.. void problems like those above however, in most cases it just drives up the cost. Our military contractors are Downsizing just as we are and must be allowed some leeway with some of these burdensome standards in order to compete. This would enable them to develop and market more items that have dual uses without sacrificing the reliability we need (NPR, 1993). At a more local level the BCTF has been working with many commercial companies to insure that the off-the-shelf equipment we buy is reliable.
In the past year we have been testing the Windows 95 software on various systems and configurations. Any bugs or problems we found were forwarded to Microsoft for corrective action. Information from this testing has allowed us to provide our customers with a reliable software package and provided our technicians with the knowledge needed for skillful installation and support. Worker Skill and Consistency: Just as important to the customer as the hardware and software is the service we provide, such as equipment setup, troubleshooting, maintenance and other follow-up actions. The customer expects a consistent level of service from the BCTF every time regardless of the problem. They also expect well skilled technicians that know the systems and project a confident attitude in their abilities.
A well-trained technician will be able to meet these expectations. As a DISA facility we follow strict guidelines for training and certification. Technicians must complete a Technical School, Career development courses, and On-the-job facility qualification training before they can be tested for certification. The facility qualifications training generally last for about six months during which time the technician is trained on every aspect of the facility using clearly defined standards and procedures. After completion the commander signs off the training folders and the workers are then qualified to work unassisted in the facility. All technicians are re-certified periodically to assure worker quality.
Along with in-house training we also obtain training from outside commercial sources, especially in the areas of commercial-of-the-shelf computers and software. All of these training programs help us qualify our workers in all areas of the workcenter. A multiskilled workforce is a great assist in meeting customer demand. WORKCENTER COST-EFFICIENCY Operating Costs: As DoD and Air Force policies change we have been given more discretion on how to spend money budgeted for workcenter operating costs on such things as office products, tools, equipment and the like. Since our budget is only so big we are always looking for ways to reduce costs in these areas (NPR, 1993). To do this we are again taking advantage of programs like the Air Force Impact card and local form 9 purchases. These programs “empower properly delegated employees to buy common supplies and nonprofessional services directly in an effort to purchase the best value supplies and services” (NPR, 1993, Attch 1).
When we needed dial-up modems to upgrade our e-mail system we found that we could save nearly $25 dollars per unit by purchasing them through a mail order company versus normal supply channels. Not only was the cost lower, but delivery time was also reduced. The money saved by this and similar other projects are retained by us to buy things we need, but may not have been budgeted for. Actions like these permit us to make more cost-effective use of the resources we have. In other words, more bang for the buck.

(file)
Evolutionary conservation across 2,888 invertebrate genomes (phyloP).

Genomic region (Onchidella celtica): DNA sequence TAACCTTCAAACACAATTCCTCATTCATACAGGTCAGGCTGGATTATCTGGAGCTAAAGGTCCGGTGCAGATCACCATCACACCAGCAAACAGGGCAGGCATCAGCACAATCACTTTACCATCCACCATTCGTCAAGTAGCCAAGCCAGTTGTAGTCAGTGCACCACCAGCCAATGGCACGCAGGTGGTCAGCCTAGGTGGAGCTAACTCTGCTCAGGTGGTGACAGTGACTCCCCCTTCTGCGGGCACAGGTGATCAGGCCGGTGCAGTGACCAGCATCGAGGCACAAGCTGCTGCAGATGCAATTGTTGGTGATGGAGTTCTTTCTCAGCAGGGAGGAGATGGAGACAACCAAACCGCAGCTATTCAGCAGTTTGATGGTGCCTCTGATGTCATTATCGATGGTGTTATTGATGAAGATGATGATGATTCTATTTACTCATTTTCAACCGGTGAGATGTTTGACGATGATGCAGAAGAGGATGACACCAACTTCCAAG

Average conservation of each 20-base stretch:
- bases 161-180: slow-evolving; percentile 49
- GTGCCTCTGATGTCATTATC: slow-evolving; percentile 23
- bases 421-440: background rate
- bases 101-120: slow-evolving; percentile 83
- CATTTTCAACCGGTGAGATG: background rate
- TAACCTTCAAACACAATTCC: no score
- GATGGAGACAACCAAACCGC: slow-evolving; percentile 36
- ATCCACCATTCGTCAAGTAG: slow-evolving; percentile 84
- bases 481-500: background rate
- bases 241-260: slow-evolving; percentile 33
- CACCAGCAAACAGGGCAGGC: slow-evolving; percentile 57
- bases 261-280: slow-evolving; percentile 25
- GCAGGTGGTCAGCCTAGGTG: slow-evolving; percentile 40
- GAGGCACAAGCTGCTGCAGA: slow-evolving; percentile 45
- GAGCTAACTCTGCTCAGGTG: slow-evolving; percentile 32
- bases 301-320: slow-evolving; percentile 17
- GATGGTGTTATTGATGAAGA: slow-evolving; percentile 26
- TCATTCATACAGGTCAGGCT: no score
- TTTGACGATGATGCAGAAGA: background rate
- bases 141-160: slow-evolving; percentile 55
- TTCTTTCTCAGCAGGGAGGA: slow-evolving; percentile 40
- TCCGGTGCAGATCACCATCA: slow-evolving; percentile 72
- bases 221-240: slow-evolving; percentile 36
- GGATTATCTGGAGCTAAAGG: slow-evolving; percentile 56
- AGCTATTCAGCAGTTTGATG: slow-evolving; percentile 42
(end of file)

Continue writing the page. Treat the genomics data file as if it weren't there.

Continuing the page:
Unfortunately these polices only apply to purchases under $2,500, as a result we are unable to take full advantage of all the possible savings to be had if the programs applied to higher dollar amounts (NPR, 1993). Inventories: As a service workcenter, inventories in the BCTF are limited to small amounts of office material for day-to-day use and some replacement parts for communications equipment. We do not maintain permanent inventories of equipment for installation. When a requirement comes up we order what is needed, assemble it and install it as soon as possible. A very small amount may be held as work-in-progress awaiting the arrival of other parts to complete an assembly.
The largest single thing that we consider to be inventory is the communication circuits themselves. Since they are leased they usually make up the most expensive part of a communications system. A standard long-haul communications circuit can cost between $500 and $10,000 per month depending on the data rate. Non-standard circuits can cost 50 to 100 percent more. With policies like fee-for-service, charges are or soon will be passed on to the customer.
The BCTF however, will continue to be responsible for maintaining inventory control over all data circuits. Our best tool for accomplishing this is the Bi-annual review of leased circuits. During this review we check circuit billing to verify that the charges are correct according to the original contract. We then contact the customer to have them re-validate the need for the circuit. You would be surprised at how many circuits are no longer in use, but are still being paid for. At this time we can either deactivate the circuit or make other modifications to it that the customer may need.